UK interest rates expected to rise for 14th time in a row

August 3, 2023

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UK interest rates expected to rise for 14th time in a row

Interest rates are expected to rise for the 14th time in row as the Bank of England continues its battle to control stubbornly high price rises.

Most economists have predicted the Bank will increase rates to 5.25% from its current 5% at midday on Thursday. That would mean higher interest rates on mortgages and loans for some people, but also higher savings rates.

UK inflation remains elevated and is continuing to put households under pressure. The last time interest rates stood at 5.25% was 15 years ago in April 2008. However, a rise to 5.25% would mark a smaller increase than July's dramatic rise to 5% from 4.5% and follows signs that price rises have begun to ease.

Inflation fell by much more than expected in June and at 7.9% is at its lowest level in over a year but remains nearly four times higher than the Bank of England's 2% target, and now many are predicting that this policy would not need to hike interest rates as much as previously thought.

By making borrowing more expensive the Bank's aim is that people will spend less money, meaning households will buy fewer things and then price rises will ease as a result.

But it is a balancing act as raising rates too aggressively could cause the economy to slump, but not raising them at all could lead to inflation rising even more.

There are signs that higher rates are already affecting the UK economy with house prices falling at their fastest annual rate in 14 years in July, according to banking society Nationwide.

UK interest rates had previously been expected to peak above 6% but when inflation eased in June, markets changed their forecasts to a peak of around 5.85%. Other impacts of higher rates include charges on some non-secured loans and credit cards going up.

US economy beats expectations with newly observed spring surge

US economic growth picked up this spring, despite a slowdown in consumer spending.

The world's largest economy expanded at an annual rate of 2.4% in the three months to June, accelerating from a rate of 2% in the prior quarter. A value that was far better than expected, lifted by a jump in business investment nationwide.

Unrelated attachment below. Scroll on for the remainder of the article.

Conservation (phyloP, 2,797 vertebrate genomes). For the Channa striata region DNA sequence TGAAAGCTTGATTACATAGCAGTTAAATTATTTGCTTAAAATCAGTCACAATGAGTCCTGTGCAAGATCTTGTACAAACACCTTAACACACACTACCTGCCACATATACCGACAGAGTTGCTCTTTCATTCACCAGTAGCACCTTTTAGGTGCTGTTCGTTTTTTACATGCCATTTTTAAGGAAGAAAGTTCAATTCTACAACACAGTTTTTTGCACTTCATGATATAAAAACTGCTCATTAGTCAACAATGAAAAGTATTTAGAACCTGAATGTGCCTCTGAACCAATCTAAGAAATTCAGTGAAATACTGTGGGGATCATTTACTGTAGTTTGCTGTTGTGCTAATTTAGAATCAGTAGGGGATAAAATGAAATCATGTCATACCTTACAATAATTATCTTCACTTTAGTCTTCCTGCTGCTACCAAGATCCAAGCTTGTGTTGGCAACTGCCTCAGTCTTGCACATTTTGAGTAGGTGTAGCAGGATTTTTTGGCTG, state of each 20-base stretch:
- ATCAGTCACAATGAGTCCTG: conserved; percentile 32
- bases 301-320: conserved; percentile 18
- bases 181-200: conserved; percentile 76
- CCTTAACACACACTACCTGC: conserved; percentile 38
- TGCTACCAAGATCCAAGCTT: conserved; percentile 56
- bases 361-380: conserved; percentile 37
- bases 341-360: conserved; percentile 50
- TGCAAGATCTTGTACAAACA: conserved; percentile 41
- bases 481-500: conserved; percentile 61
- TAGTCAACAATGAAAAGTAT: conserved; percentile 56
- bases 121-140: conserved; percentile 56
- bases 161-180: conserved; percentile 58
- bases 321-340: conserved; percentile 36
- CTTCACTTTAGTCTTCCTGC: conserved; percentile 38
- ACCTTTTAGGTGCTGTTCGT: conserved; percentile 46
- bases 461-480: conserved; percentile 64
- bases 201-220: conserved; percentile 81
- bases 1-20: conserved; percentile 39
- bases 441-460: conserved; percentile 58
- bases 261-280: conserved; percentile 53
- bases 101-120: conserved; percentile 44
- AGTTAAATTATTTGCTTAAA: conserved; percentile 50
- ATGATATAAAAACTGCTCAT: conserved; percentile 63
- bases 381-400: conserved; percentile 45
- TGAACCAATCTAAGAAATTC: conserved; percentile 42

Consumer spending increased at an annual rate of 1.6%, slowing after a surge at the start of the year.

Analysts have been warning of a looming slowdown for months as the US central bank, the Federal Reserve, raises interest rates sharply to try to stabilise prices, which soared last year.

But businesses and households have continued to spend, despite the rise in borrowing costs, contrasting heavily against the expectations of forecasters. 

That may help the US economy avoid a recession, but some economists also warned it may make it more difficult to root out the inflation pressures fully - potentially leading to even higher interest rates in the months ahead.

Inflation, the rate at which prices rise, was 3% in the US in June, down sharply after peaking at more than 9% last year. The fall followed easing in global food and oil prices, as markets adjusted after the shock from Russia's invasion of Ukraine last year.

Federal Reserve chairman Jerome Powell said this week that he thought the economy was likely to have to slow further before policymakers could feel confident they had stamped out the problem.

At 3.6%, the unemployment rate in the US remains unchanged from when the Fed started its rate-hiking campaign, he noted.

Wages are also rising, helping to sustain consumer spending. Average hourly pay was 1.2% higher in June than it was a year ago, after adjusting for inflation - outpacing price increases for the first time since 2021.

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